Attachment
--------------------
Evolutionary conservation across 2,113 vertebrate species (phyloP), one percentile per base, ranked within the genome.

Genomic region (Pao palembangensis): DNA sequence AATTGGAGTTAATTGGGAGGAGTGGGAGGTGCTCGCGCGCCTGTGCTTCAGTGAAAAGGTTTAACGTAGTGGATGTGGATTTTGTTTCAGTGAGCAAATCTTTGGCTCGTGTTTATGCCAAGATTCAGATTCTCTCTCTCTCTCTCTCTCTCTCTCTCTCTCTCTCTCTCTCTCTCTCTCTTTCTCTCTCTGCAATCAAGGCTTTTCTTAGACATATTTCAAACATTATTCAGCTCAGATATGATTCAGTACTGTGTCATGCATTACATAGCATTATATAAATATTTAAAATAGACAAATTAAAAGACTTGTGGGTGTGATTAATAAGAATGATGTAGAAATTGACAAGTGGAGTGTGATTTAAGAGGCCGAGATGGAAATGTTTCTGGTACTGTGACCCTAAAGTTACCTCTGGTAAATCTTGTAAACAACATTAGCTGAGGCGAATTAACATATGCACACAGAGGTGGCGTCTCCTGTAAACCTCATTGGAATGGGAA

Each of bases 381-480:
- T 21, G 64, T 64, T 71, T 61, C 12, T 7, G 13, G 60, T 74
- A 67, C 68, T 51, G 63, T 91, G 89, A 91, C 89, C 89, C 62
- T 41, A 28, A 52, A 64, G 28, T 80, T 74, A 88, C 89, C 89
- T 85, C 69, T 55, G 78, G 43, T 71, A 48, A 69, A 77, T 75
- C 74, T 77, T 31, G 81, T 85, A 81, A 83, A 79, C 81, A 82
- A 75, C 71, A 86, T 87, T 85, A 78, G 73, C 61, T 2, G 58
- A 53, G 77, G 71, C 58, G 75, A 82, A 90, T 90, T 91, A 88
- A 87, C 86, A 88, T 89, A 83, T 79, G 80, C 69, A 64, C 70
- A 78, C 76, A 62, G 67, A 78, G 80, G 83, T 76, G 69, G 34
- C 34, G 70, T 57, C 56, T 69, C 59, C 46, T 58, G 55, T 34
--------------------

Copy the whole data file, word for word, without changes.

Evolutionary conservation across 2,113 vertebrate species (phyloP), one percentile per base, ranked within the genome.

Genomic region (Pao palembangensis): DNA sequence AATTGGAGTTAATTGGGAGGAGTGGGAGGTGCTCGCGCGCCTGTGCTTCAGTGAAAAGGTTTAACGTAGTGGATGTGGATTTTGTTTCAGTGAGCAAATCTTTGGCTCGTGTTTATGCCAAGATTCAGATTCTCTCTCTCTCTCTCTCTCTCTCTCTCTCTCTCTCTCTCTCTCTCTCTCTTTCTCTCTCTGCAATCAAGGCTTTTCTTAGACATATTTCAAACATTATTCAGCTCAGATATGATTCAGTACTGTGTCATGCATTACATAGCATTATATAAATATTTAAAATAGACAAATTAAAAGACTTGTGGGTGTGATTAATAAGAATGATGTAGAAATTGACAAGTGGAGTGTGATTTAAGAGGCCGAGATGGAAATGTTTCTGGTACTGTGACCCTAAAGTTACCTCTGGTAAATCTTGTAAACAACATTAGCTGAGGCGAATTAACATATGCACACAGAGGTGGCGTCTCCTGTAAACCTCATTGGAATGGGAA

Each of bases 381-480:
- T 21, G 64, T 64, T 71, T 61, C 12, T 7, G 13, G 60, T 74
- A 67, C 68, T 51, G 63, T 91, G 89, A 91, C 89, C 89, C 62
- T 41, A 28, A 52, A 64, G 28, T 80, T 74, A 88, C 89, C 89
- T 85, C 69, T 55, G 78, G 43, T 71, A 48, A 69, A 77, T 75
- C 74, T 77, T 31, G 81, T 85, A 81, A 83, A 79, C 81, A 82
- A 75, C 71, A 86, T 87, T 85, A 78, G 73, C 61, T 2, G 58
- A 53, G 77, G 71, C 58, G 75, A 82, A 90, T 90, T 91, A 88
- A 87, C 86, A 88, T 89, A 83, T 79, G 80, C 69, A 64, C 70
- A 78, C 76, A 62, G 67, A 78, G 80, G 83, T 76, G 69, G 34
- C 34, G 70, T 57, C 56, T 69, C 59, C 46, T 58, G 55, T 34